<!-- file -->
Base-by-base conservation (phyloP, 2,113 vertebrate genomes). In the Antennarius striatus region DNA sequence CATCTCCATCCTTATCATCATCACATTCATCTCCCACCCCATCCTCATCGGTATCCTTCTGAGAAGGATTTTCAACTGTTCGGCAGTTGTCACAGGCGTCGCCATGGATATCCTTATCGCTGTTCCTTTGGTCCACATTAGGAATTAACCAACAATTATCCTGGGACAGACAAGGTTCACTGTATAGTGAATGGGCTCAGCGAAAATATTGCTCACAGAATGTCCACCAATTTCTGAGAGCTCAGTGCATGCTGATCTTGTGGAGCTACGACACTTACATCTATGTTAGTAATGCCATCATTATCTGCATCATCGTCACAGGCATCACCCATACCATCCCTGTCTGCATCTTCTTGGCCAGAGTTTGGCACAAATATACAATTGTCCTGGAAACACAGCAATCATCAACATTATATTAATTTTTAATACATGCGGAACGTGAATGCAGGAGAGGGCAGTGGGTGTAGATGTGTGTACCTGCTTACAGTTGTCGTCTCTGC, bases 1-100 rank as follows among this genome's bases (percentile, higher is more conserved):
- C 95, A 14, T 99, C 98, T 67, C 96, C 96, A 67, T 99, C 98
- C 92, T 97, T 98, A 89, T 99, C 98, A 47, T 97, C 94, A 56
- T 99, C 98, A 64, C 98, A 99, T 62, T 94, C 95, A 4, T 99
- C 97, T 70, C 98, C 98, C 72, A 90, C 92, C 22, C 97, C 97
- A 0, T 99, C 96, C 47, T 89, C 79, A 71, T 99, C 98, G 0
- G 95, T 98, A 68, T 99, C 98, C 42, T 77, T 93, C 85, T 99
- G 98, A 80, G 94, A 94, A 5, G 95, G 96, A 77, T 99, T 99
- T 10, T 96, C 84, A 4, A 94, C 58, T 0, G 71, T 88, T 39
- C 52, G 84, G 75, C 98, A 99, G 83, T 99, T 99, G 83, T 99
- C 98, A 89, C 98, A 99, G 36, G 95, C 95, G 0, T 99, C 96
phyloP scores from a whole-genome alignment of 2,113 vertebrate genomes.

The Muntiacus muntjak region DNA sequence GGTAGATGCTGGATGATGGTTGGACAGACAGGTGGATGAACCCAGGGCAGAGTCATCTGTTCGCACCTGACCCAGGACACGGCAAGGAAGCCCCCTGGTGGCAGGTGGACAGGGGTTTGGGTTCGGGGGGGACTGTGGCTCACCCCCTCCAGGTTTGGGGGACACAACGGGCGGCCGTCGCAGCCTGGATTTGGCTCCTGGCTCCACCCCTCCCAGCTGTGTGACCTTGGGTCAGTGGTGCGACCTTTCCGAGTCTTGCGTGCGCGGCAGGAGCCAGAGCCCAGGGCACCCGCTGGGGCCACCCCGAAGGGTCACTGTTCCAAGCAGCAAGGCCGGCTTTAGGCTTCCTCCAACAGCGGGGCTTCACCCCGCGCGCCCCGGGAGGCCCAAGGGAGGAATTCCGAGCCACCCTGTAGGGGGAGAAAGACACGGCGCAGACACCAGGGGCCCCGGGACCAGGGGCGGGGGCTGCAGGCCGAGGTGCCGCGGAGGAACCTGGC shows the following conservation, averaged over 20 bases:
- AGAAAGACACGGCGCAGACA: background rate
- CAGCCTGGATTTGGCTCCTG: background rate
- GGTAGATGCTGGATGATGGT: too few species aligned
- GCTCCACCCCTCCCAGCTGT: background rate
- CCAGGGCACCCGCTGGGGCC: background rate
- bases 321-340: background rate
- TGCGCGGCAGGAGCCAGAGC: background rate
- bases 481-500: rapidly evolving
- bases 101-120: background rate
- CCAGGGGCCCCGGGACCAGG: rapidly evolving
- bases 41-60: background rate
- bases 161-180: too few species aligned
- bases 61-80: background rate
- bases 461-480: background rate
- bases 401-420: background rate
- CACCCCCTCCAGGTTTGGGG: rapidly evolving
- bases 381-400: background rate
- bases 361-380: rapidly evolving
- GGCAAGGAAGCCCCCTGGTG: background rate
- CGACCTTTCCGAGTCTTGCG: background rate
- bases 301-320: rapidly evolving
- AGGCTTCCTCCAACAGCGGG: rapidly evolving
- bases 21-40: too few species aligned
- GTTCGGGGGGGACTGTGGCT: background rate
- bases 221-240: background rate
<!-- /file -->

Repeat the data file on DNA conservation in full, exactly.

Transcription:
Base-by-base conservation (phyloP, 2,113 vertebrate genomes). In the Antennarius striatus region DNA sequence CATCTCCATCCTTATCATCATCACATTCATCTCCCACCCCATCCTCATCGGTATCCTTCTGAGAAGGATTTTCAACTGTTCGGCAGTTGTCACAGGCGTCGCCATGGATATCCTTATCGCTGTTCCTTTGGTCCACATTAGGAATTAACCAACAATTATCCTGGGACAGACAAGGTTCACTGTATAGTGAATGGGCTCAGCGAAAATATTGCTCACAGAATGTCCACCAATTTCTGAGAGCTCAGTGCATGCTGATCTTGTGGAGCTACGACACTTACATCTATGTTAGTAATGCCATCATTATCTGCATCATCGTCACAGGCATCACCCATACCATCCCTGTCTGCATCTTCTTGGCCAGAGTTTGGCACAAATATACAATTGTCCTGGAAACACAGCAATCATCAACATTATATTAATTTTTAATACATGCGGAACGTGAATGCAGGAGAGGGCAGTGGGTGTAGATGTGTGTACCTGCTTACAGTTGTCGTCTCTGC, bases 1-100 rank as follows among this genome's bases (percentile, higher is more conserved):
- C 95, A 14, T 99, C 98, T 67, C 96, C 96, A 67, T 99, C 98
- C 92, T 97, T 98, A 89, T 99, C 98, A 47, T 97, C 94, A 56
- T 99, C 98, A 64, C 98, A 99, T 62, T 94, C 95, A 4, T 99
- C 97, T 70, C 98, C 98, C 72, A 90, C 92, C 22, C 97, C 97
- A 0, T 99, C 96, C 47, T 89, C 79, A 71, T 99, C 98, G 0
- G 95, T 98, A 68, T 99, C 98, C 42, T 77, T 93, C 85, T 99
- G 98, A 80, G 94, A 94, A 5, G 95, G 96, A 77, T 99, T 99
- T 10, T 96, C 84, A 4, A 94, C 58, T 0, G 71, T 88, T 39
- C 52, G 84, G 75, C 98, A 99, G 83, T 99, T 99, G 83, T 99
- C 98, A 89, C 98, A 99, G 36, G 95, C 95, G 0, T 99, C 96
phyloP scores from a whole-genome alignment of 2,113 vertebrate genomes.

The Muntiacus muntjak region DNA sequence GGTAGATGCTGGATGATGGTTGGACAGACAGGTGGATGAACCCAGGGCAGAGTCATCTGTTCGCACCTGACCCAGGACACGGCAAGGAAGCCCCCTGGTGGCAGGTGGACAGGGGTTTGGGTTCGGGGGGGACTGTGGCTCACCCCCTCCAGGTTTGGGGGACACAACGGGCGGCCGTCGCAGCCTGGATTTGGCTCCTGGCTCCACCCCTCCCAGCTGTGTGACCTTGGGTCAGTGGTGCGACCTTTCCGAGTCTTGCGTGCGCGGCAGGAGCCAGAGCCCAGGGCACCCGCTGGGGCCACCCCGAAGGGTCACTGTTCCAAGCAGCAAGGCCGGCTTTAGGCTTCCTCCAACAGCGGGGCTTCACCCCGCGCGCCCCGGGAGGCCCAAGGGAGGAATTCCGAGCCACCCTGTAGGGGGAGAAAGACACGGCGCAGACACCAGGGGCCCCGGGACCAGGGGCGGGGGCTGCAGGCCGAGGTGCCGCGGAGGAACCTGGC shows the following conservation, averaged over 20 bases:
- AGAAAGACACGGCGCAGACA: background rate
- CAGCCTGGATTTGGCTCCTG: background rate
- GGTAGATGCTGGATGATGGT: too few species aligned
- GCTCCACCCCTCCCAGCTGT: background rate
- CCAGGGCACCCGCTGGGGCC: background rate
- bases 321-340: background rate
- TGCGCGGCAGGAGCCAGAGC: background rate
- bases 481-500: rapidly evolving
- bases 101-120: background rate
- CCAGGGGCCCCGGGACCAGG: rapidly evolving
- bases 41-60: background rate
- bases 161-180: too few species aligned
- bases 61-80: background rate
- bases 461-480: background rate
- bases 401-420: background rate
- CACCCCCTCCAGGTTTGGGG: rapidly evolving
- bases 381-400: background rate
- bases 361-380: rapidly evolving
- GGCAAGGAAGCCCCCTGGTG: background rate
- CGACCTTTCCGAGTCTTGCG: background rate
- bases 301-320: rapidly evolving
- AGGCTTCCTCCAACAGCGGG: rapidly evolving
- bases 21-40: too few species aligned
- GTTCGGGGGGGACTGTGGCT: background rate
- bases 221-240: background rate